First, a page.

Perhaps no topic of study has received a greater boost from the genomics era than polyploidy. Speciation by genome duplication was recognized early in the study of evolutionary genetics and “represented the first major triumph in the genetics of speciation” (Coyne and Orr, 2004, p. 322). Plants with sets of doubled chromosomes were encountered in early cytological studies (Lutz, 1907), and Winge (1917) provided one of the most influential hypotheses for the origins of these numbers. He proposed the now familiar concept that these polyploid plants were fertile because genome doubling restored chromosome pairing in otherwise sterile hybrids. The restoration of fertility to sterile hybrids by doubling their genomes was a potent and elegant demonstration of how postzygotic reproductive isolation could be solved (Clausen and Goodspeed, 1925). Further support for Winge’s hypothesis came from Müntzing (1930) who recreated a naturally occurring polyploid species. These studies demonstrated one of the first mechanisms of how new species may arise from genomic changes of existing species. The pioneering polyploidy research of these botanists played a leading role in shaping research on speciation genetics. Their experiments even inspired a young Dobzhansky (1933) to test whether polyploidy restored fertility to sterile fruit flies (it did not). By the time of the modern synthesis, polyploidy was already a relatively well-studied topic and recognized as the biggest difference between plant and animal speciation (Dobzhansky, 1937)—and was the most shocking and important correction to Darwin’s theory of the origin of species (Haldane, 1959).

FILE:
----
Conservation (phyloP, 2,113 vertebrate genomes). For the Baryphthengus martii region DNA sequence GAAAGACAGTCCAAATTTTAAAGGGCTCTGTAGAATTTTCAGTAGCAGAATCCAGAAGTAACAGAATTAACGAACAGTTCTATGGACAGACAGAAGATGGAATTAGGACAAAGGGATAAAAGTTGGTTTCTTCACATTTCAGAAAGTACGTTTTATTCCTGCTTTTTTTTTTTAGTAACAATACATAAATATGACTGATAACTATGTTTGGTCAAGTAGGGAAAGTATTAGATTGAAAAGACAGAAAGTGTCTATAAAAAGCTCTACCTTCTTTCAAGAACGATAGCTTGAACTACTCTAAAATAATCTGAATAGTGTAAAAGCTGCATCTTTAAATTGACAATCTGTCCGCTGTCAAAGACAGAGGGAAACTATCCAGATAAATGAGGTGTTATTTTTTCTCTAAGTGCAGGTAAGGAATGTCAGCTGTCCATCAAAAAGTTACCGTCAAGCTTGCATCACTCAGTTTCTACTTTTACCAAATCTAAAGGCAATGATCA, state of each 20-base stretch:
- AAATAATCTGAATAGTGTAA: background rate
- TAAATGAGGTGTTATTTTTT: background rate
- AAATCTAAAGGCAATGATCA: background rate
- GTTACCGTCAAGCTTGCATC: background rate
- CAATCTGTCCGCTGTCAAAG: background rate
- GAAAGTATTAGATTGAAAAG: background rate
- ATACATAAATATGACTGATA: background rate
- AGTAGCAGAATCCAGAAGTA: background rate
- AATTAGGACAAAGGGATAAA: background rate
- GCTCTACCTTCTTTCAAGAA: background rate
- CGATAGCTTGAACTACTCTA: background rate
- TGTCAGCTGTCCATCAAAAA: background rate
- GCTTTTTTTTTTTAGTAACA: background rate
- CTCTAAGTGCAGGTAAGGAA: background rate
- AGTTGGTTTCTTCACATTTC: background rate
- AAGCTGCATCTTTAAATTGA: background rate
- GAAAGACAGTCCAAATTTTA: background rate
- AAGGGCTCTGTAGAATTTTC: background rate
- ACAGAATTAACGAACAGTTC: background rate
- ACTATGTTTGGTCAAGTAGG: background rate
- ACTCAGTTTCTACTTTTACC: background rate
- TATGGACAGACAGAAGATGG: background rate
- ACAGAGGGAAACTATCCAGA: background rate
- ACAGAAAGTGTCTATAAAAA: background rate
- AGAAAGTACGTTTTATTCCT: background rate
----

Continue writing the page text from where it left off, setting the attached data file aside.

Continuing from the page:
By the latter half of the 20th century, however, polyploidy had been relegated as largely unimportant by many researchers. Many plant species were certainly recognized to have polyploid origins (Stebbins, 1950; Grant, 1981), but the prevalence and persistence of diploids raised questions about the evolutionary contribution of polyploidy (Stebbins, 1971). Although ancient polyploidy was hypothesized and implicitly recognized in many “basic” chromosome number estimates (Stebbins, 1950, 1971; Klekowski and Baker, 1966; Ohno, 1970; Grant, 1981), many biologists came to regard polyploidy as “evolutionary noise” (Wagner, 1970). During his talk at the Botany 2015 symposium on polyploidy, Doug Soltis recounted that as a young researcher he was told to avoid polyploidy because it was a black hole of research! Today such advice would probably not be given. Research beginning with the molecular era revealed that even plants with high chromosome numbers have diploid patterns of gene expression (Gastony and Gottlieb, 1982; Gastony and Darrow, 1983; Barker and Wolf, 2010; Haufler, 2014). One hypothesis proposed to explain these patterns of chromosome number and gene expression was diploidization following ancient polyploidy (Stebbins, 1985; Haufler and Soltis, 1986; Haufler, 1987; Gastony, 1991). Analyses of numerous plant (Vision et al., 2000; Bowers et al., 2003; Blanc and Wolfe, 2004; Cui et al., 2006; Jaillon et al., 2007; Barker et al., 2008, 2009, 2012, 2016b; Rensing et al., 2008; Soltis et al., 2009; Schmutz et al., 2010; Shi et al., 2010; Tang et al., 2010; Velasco et al., 2010; Wang et al., 2011; Rodgers-Melnick et al., 2012; Tomato Genome Consortium, 2012; Amborella Genome Project, 2013; Barker, 2013; Chalhoub et al., 2014; Kagale et al., 2014; Liu et al., 2014; Vanneste et al., 2014; Edger et al., 2015; Marques et al., 2016), animal (Gregory and Mable, 2005; Santini et al., 2009; Hallinan and Lindberg, 2011; Cañestro et al., 2013; Berthelot et al., 2014; McLysaght et al., 2014; Nossa et al., 2014; Clarke et al., 2015; Pasquier et al., 2016), and other eukaryotic genomes (Aury et al., 2006; Scannell et al., 2006; Fares et al., 2013; Conant, 2014; McGrath et al., 2014; Scienski et al., 2015) revealed that many eukaryotes do indeed have a polyploid ancestry. Although there have been recent debates on the average fate of polyploid species (Mayrose et al., 2011, 2015; Soltis et al., 2014a), there is consensus that polyploidy has contributed to the evolution of nearly all lineages of vascular plants (Jiao et al., 2011; Arrigo and Barker, 2012; Soltis et al., 2014b; Li et al., 2015; Wendel, 2015) and that polyploids comprise a large fraction of contemporary plant diversity (Wood et al., 2009; Soltis et al., 2010; Mayrose et al., 2011; Scarpino et al., 2014; Barker et al., 2016a).